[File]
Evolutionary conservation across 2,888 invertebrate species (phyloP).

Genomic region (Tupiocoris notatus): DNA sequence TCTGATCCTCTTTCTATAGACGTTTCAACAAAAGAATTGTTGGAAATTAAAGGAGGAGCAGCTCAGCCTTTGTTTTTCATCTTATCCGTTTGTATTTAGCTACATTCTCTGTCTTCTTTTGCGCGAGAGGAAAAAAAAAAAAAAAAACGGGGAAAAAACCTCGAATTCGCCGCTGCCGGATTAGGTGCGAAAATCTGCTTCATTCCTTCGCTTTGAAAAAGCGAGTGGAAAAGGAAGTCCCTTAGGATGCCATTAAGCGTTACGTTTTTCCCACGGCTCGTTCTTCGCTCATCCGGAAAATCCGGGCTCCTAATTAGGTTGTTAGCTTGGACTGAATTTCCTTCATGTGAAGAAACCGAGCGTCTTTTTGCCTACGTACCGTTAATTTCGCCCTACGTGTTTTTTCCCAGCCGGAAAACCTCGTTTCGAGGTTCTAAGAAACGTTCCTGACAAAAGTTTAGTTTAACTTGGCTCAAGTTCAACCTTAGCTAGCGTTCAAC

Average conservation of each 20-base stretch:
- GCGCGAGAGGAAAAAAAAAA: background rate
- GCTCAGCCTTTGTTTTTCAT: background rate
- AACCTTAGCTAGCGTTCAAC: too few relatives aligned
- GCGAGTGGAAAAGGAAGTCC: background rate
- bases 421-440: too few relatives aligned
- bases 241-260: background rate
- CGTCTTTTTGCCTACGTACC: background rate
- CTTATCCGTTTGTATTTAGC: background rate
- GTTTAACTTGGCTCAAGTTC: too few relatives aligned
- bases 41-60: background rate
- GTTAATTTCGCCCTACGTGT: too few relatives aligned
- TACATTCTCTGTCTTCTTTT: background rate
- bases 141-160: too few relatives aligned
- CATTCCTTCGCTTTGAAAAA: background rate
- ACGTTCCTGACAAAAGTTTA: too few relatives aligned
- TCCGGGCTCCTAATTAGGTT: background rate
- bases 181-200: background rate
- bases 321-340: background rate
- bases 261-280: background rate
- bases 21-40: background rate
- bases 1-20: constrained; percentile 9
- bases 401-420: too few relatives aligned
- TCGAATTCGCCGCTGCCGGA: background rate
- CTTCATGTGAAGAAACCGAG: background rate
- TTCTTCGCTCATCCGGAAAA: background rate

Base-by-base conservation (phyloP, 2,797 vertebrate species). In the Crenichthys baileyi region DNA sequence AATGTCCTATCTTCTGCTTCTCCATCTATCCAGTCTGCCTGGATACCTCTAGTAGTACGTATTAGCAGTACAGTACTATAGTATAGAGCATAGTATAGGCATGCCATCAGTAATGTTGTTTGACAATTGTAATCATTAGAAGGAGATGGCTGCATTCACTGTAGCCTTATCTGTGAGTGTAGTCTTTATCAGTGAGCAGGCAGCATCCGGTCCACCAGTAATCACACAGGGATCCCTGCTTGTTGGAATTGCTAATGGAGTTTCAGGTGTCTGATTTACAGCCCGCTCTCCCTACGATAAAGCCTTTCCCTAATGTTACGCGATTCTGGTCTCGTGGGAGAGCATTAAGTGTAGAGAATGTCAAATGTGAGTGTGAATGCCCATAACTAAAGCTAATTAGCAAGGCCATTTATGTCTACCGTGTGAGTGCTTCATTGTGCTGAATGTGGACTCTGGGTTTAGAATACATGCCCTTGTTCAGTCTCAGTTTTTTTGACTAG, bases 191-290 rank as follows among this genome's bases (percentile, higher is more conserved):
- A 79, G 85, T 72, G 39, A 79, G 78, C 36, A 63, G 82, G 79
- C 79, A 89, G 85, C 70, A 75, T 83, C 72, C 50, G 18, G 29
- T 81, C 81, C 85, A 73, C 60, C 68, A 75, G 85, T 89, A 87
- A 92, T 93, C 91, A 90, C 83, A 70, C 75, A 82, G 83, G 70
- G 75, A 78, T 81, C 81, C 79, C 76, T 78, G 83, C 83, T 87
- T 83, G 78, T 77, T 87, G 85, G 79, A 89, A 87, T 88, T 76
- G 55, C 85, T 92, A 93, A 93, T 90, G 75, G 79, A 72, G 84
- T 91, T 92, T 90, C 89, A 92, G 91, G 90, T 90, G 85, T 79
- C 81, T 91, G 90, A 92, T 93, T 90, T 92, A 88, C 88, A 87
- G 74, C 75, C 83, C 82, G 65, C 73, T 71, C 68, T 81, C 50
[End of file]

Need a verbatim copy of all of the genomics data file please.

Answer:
Evolutionary conservation across 2,888 invertebrate species (phyloP).

Genomic region (Tupiocoris notatus): DNA sequence TCTGATCCTCTTTCTATAGACGTTTCAACAAAAGAATTGTTGGAAATTAAAGGAGGAGCAGCTCAGCCTTTGTTTTTCATCTTATCCGTTTGTATTTAGCTACATTCTCTGTCTTCTTTTGCGCGAGAGGAAAAAAAAAAAAAAAAACGGGGAAAAAACCTCGAATTCGCCGCTGCCGGATTAGGTGCGAAAATCTGCTTCATTCCTTCGCTTTGAAAAAGCGAGTGGAAAAGGAAGTCCCTTAGGATGCCATTAAGCGTTACGTTTTTCCCACGGCTCGTTCTTCGCTCATCCGGAAAATCCGGGCTCCTAATTAGGTTGTTAGCTTGGACTGAATTTCCTTCATGTGAAGAAACCGAGCGTCTTTTTGCCTACGTACCGTTAATTTCGCCCTACGTGTTTTTTCCCAGCCGGAAAACCTCGTTTCGAGGTTCTAAGAAACGTTCCTGACAAAAGTTTAGTTTAACTTGGCTCAAGTTCAACCTTAGCTAGCGTTCAAC

Average conservation of each 20-base stretch:
- GCGCGAGAGGAAAAAAAAAA: background rate
- GCTCAGCCTTTGTTTTTCAT: background rate
- AACCTTAGCTAGCGTTCAAC: too few relatives aligned
- GCGAGTGGAAAAGGAAGTCC: background rate
- bases 421-440: too few relatives aligned
- bases 241-260: background rate
- CGTCTTTTTGCCTACGTACC: background rate
- CTTATCCGTTTGTATTTAGC: background rate
- GTTTAACTTGGCTCAAGTTC: too few relatives aligned
- bases 41-60: background rate
- GTTAATTTCGCCCTACGTGT: too few relatives aligned
- TACATTCTCTGTCTTCTTTT: background rate
- bases 141-160: too few relatives aligned
- CATTCCTTCGCTTTGAAAAA: background rate
- ACGTTCCTGACAAAAGTTTA: too few relatives aligned
- TCCGGGCTCCTAATTAGGTT: background rate
- bases 181-200: background rate
- bases 321-340: background rate
- bases 261-280: background rate
- bases 21-40: background rate
- bases 1-20: constrained; percentile 9
- bases 401-420: too few relatives aligned
- TCGAATTCGCCGCTGCCGGA: background rate
- CTTCATGTGAAGAAACCGAG: background rate
- TTCTTCGCTCATCCGGAAAA: background rate

Base-by-base conservation (phyloP, 2,797 vertebrate species). In the Crenichthys baileyi region DNA sequence AATGTCCTATCTTCTGCTTCTCCATCTATCCAGTCTGCCTGGATACCTCTAGTAGTACGTATTAGCAGTACAGTACTATAGTATAGAGCATAGTATAGGCATGCCATCAGTAATGTTGTTTGACAATTGTAATCATTAGAAGGAGATGGCTGCATTCACTGTAGCCTTATCTGTGAGTGTAGTCTTTATCAGTGAGCAGGCAGCATCCGGTCCACCAGTAATCACACAGGGATCCCTGCTTGTTGGAATTGCTAATGGAGTTTCAGGTGTCTGATTTACAGCCCGCTCTCCCTACGATAAAGCCTTTCCCTAATGTTACGCGATTCTGGTCTCGTGGGAGAGCATTAAGTGTAGAGAATGTCAAATGTGAGTGTGAATGCCCATAACTAAAGCTAATTAGCAAGGCCATTTATGTCTACCGTGTGAGTGCTTCATTGTGCTGAATGTGGACTCTGGGTTTAGAATACATGCCCTTGTTCAGTCTCAGTTTTTTTGACTAG, bases 191-290 rank as follows among this genome's bases (percentile, higher is more conserved):
- A 79, G 85, T 72, G 39, A 79, G 78, C 36, A 63, G 82, G 79
- C 79, A 89, G 85, C 70, A 75, T 83, C 72, C 50, G 18, G 29
- T 81, C 81, C 85, A 73, C 60, C 68, A 75, G 85, T 89, A 87
- A 92, T 93, C 91, A 90, C 83, A 70, C 75, A 82, G 83, G 70
- G 75, A 78, T 81, C 81, C 79, C 76, T 78, G 83, C 83, T 87
- T 83, G 78, T 77, T 87, G 85, G 79, A 89, A 87, T 88, T 76
- G 55, C 85, T 92, A 93, A 93, T 90, G 75, G 79, A 72, G 84
- T 91, T 92, T 90, C 89, A 92, G 91, G 90, T 90, G 85, T 79
- C 81, T 91, G 90, A 92, T 93, T 90, T 92, A 88, C 88, A 87
- G 74, C 75, C 83, C 82, G 65, C 73, T 71, C 68, T 81, C 50